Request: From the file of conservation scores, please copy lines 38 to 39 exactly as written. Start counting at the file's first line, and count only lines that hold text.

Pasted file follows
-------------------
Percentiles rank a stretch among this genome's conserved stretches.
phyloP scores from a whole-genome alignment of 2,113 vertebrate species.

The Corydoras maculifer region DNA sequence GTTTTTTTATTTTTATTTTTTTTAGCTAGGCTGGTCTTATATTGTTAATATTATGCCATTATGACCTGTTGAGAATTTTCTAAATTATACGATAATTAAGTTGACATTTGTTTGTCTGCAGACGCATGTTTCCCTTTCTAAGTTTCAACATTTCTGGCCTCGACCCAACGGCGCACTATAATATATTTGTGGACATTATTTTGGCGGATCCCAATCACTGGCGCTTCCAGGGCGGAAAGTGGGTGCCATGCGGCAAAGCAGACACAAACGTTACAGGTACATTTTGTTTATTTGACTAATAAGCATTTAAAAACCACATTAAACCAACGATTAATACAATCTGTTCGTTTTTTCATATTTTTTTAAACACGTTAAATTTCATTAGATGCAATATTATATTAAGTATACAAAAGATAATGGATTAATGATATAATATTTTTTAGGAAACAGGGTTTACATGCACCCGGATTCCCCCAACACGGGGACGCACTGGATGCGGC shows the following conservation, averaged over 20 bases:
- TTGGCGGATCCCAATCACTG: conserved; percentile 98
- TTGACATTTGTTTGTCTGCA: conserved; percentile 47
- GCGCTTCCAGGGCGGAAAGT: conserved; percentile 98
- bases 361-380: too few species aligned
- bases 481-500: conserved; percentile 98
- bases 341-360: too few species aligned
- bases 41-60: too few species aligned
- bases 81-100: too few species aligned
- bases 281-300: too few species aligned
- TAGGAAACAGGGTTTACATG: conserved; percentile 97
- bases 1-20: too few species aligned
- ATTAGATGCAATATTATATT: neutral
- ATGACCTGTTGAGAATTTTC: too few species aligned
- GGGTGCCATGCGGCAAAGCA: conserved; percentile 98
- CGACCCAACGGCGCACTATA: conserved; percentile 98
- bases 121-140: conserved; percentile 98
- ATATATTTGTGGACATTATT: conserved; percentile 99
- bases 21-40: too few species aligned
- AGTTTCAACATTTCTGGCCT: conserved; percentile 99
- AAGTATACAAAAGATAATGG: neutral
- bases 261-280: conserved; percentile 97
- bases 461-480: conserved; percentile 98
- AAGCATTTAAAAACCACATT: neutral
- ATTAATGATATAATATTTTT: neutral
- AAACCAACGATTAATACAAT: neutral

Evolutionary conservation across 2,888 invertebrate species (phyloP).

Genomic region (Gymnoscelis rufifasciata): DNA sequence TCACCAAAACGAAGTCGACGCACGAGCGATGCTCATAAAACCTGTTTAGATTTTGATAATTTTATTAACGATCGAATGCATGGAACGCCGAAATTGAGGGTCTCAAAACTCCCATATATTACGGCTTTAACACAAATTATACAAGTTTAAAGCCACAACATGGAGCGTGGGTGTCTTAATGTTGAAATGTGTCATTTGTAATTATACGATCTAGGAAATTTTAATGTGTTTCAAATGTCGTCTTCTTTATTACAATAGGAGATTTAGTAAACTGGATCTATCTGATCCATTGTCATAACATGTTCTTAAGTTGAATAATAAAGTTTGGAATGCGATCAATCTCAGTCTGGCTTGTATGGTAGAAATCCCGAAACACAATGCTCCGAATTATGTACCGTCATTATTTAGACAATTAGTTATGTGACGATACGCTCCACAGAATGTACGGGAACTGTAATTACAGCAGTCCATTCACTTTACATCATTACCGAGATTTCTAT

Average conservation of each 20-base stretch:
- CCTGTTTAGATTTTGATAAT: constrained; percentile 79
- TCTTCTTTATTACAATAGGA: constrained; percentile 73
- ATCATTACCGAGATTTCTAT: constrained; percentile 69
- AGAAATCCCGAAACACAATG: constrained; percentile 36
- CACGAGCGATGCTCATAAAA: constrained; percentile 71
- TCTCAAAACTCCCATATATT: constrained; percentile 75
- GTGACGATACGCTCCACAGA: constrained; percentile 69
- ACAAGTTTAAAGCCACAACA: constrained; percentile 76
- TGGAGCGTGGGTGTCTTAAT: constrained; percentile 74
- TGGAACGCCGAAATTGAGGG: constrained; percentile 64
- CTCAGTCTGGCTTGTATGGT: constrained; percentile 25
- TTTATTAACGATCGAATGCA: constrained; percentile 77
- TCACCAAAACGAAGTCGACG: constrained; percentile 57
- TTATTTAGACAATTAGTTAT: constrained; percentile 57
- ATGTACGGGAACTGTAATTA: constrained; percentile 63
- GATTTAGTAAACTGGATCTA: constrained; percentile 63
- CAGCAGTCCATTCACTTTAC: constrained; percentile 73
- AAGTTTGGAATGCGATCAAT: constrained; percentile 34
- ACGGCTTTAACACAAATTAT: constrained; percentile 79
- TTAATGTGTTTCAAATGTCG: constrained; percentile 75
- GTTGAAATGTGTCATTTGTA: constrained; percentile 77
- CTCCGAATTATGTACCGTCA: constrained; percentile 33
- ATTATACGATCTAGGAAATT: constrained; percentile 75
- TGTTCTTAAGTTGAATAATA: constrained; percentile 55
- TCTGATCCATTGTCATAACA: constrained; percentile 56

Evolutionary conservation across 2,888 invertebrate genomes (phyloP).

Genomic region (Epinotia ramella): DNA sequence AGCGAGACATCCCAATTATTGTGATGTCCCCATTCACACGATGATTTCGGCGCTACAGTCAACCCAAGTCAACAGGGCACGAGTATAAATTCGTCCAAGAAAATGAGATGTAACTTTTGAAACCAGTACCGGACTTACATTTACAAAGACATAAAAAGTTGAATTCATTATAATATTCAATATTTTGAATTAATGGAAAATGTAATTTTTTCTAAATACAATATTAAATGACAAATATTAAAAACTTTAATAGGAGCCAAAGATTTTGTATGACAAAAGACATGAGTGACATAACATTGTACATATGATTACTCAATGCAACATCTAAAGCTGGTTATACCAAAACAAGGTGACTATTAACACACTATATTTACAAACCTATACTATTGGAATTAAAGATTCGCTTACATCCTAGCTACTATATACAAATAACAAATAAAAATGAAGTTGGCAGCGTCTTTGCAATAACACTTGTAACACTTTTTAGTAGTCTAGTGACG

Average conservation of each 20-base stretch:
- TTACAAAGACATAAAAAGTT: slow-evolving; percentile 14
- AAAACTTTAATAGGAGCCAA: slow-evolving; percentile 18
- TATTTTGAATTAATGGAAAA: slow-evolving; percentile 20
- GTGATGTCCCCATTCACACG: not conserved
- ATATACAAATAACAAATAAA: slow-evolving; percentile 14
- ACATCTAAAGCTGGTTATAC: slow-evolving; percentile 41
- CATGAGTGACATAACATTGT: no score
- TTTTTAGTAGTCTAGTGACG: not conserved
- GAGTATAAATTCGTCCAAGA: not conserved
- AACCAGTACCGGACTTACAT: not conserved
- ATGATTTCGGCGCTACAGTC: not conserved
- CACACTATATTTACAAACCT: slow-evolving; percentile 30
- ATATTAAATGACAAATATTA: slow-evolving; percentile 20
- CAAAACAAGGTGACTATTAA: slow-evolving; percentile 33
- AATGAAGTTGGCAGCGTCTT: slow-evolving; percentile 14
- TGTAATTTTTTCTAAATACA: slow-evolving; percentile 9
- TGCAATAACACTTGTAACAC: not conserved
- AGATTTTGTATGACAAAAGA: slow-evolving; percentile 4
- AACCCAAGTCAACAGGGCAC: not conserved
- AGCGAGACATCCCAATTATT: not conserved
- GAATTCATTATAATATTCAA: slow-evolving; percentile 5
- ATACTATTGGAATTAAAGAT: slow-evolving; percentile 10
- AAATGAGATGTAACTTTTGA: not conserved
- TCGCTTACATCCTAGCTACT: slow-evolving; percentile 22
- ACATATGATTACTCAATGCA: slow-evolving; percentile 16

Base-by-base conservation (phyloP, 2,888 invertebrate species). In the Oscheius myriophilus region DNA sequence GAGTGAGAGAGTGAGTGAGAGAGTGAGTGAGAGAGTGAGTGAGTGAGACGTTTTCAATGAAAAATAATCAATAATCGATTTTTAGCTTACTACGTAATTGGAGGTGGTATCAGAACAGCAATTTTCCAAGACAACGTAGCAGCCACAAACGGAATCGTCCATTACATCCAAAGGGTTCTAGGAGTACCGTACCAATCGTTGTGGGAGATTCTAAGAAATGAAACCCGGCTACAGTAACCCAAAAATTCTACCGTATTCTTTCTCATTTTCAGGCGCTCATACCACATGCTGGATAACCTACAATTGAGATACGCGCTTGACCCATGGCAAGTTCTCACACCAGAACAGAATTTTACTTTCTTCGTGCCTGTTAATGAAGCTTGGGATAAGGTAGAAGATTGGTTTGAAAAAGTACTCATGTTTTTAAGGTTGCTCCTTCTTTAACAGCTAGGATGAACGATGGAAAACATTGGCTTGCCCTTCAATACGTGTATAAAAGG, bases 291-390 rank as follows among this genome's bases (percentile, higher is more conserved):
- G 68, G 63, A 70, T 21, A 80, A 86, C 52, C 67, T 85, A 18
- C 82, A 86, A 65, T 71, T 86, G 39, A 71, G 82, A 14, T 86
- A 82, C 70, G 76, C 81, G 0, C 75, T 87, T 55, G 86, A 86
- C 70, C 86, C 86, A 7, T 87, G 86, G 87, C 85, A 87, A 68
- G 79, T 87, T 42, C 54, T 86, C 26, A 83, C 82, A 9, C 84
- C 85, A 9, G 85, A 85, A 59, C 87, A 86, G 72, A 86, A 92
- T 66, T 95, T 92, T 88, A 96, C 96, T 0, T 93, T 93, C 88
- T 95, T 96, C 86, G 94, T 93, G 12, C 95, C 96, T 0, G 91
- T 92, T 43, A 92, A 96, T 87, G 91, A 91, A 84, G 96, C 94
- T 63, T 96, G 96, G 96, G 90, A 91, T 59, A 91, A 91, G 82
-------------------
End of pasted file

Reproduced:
- GTGACGATACGCTCCACAGA: constrained; percentile 69
- ACAAGTTTAAAGCCACAACA: constrained; percentile 76